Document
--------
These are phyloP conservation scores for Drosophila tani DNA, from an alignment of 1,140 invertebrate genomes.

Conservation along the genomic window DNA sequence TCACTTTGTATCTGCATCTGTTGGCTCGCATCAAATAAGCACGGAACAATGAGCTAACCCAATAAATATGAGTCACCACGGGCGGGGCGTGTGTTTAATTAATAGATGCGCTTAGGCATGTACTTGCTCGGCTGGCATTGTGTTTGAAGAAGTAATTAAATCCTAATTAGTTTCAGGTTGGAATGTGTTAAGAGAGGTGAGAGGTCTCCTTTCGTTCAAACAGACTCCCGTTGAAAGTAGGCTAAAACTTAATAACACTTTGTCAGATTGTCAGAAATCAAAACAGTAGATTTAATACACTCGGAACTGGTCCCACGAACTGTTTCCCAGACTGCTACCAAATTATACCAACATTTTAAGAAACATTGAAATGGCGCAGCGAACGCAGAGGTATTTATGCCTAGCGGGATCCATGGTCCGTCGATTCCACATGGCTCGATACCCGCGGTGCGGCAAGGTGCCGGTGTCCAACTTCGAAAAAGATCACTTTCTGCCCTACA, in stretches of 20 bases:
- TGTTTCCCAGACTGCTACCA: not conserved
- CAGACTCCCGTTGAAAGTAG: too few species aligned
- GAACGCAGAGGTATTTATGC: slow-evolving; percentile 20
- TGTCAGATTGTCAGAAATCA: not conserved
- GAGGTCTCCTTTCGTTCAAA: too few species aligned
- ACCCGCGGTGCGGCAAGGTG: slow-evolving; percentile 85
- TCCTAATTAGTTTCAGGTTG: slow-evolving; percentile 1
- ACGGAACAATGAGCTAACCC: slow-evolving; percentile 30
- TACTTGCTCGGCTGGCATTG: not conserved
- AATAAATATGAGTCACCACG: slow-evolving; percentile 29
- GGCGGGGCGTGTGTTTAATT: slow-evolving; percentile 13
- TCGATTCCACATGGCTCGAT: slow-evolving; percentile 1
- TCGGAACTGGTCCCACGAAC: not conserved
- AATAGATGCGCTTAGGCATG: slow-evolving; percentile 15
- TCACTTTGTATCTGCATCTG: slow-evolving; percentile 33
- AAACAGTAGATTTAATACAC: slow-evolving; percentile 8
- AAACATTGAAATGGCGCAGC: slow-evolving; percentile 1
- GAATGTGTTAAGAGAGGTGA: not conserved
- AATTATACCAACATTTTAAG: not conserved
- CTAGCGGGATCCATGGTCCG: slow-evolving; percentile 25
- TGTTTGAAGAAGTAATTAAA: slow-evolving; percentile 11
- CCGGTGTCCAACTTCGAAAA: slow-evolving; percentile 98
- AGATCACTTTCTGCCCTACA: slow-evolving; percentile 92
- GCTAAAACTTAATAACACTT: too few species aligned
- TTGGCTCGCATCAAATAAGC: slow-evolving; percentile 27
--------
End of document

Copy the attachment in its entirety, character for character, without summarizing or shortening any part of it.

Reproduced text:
These are phyloP conservation scores for Drosophila tani DNA, from an alignment of 1,140 invertebrate genomes.

Conservation along the genomic window DNA sequence TCACTTTGTATCTGCATCTGTTGGCTCGCATCAAATAAGCACGGAACAATGAGCTAACCCAATAAATATGAGTCACCACGGGCGGGGCGTGTGTTTAATTAATAGATGCGCTTAGGCATGTACTTGCTCGGCTGGCATTGTGTTTGAAGAAGTAATTAAATCCTAATTAGTTTCAGGTTGGAATGTGTTAAGAGAGGTGAGAGGTCTCCTTTCGTTCAAACAGACTCCCGTTGAAAGTAGGCTAAAACTTAATAACACTTTGTCAGATTGTCAGAAATCAAAACAGTAGATTTAATACACTCGGAACTGGTCCCACGAACTGTTTCCCAGACTGCTACCAAATTATACCAACATTTTAAGAAACATTGAAATGGCGCAGCGAACGCAGAGGTATTTATGCCTAGCGGGATCCATGGTCCGTCGATTCCACATGGCTCGATACCCGCGGTGCGGCAAGGTGCCGGTGTCCAACTTCGAAAAAGATCACTTTCTGCCCTACA, in stretches of 20 bases:
- TGTTTCCCAGACTGCTACCA: not conserved
- CAGACTCCCGTTGAAAGTAG: too few species aligned
- GAACGCAGAGGTATTTATGC: slow-evolving; percentile 20
- TGTCAGATTGTCAGAAATCA: not conserved
- GAGGTCTCCTTTCGTTCAAA: too few species aligned
- ACCCGCGGTGCGGCAAGGTG: slow-evolving; percentile 85
- TCCTAATTAGTTTCAGGTTG: slow-evolving; percentile 1
- ACGGAACAATGAGCTAACCC: slow-evolving; percentile 30
- TACTTGCTCGGCTGGCATTG: not conserved
- AATAAATATGAGTCACCACG: slow-evolving; percentile 29
- GGCGGGGCGTGTGTTTAATT: slow-evolving; percentile 13
- TCGATTCCACATGGCTCGAT: slow-evolving; percentile 1
- TCGGAACTGGTCCCACGAAC: not conserved
- AATAGATGCGCTTAGGCATG: slow-evolving; percentile 15
- TCACTTTGTATCTGCATCTG: slow-evolving; percentile 33
- AAACAGTAGATTTAATACAC: slow-evolving; percentile 8
- AAACATTGAAATGGCGCAGC: slow-evolving; percentile 1
- GAATGTGTTAAGAGAGGTGA: not conserved
- AATTATACCAACATTTTAAG: not conserved
- CTAGCGGGATCCATGGTCCG: slow-evolving; percentile 25
- TGTTTGAAGAAGTAATTAAA: slow-evolving; percentile 11
- CCGGTGTCCAACTTCGAAAA: slow-evolving; percentile 98
- AGATCACTTTCTGCCCTACA: slow-evolving; percentile 92
- GCTAAAACTTAATAACACTT: too few species aligned
- TTGGCTCGCATCAAATAAGC: slow-evolving; percentile 27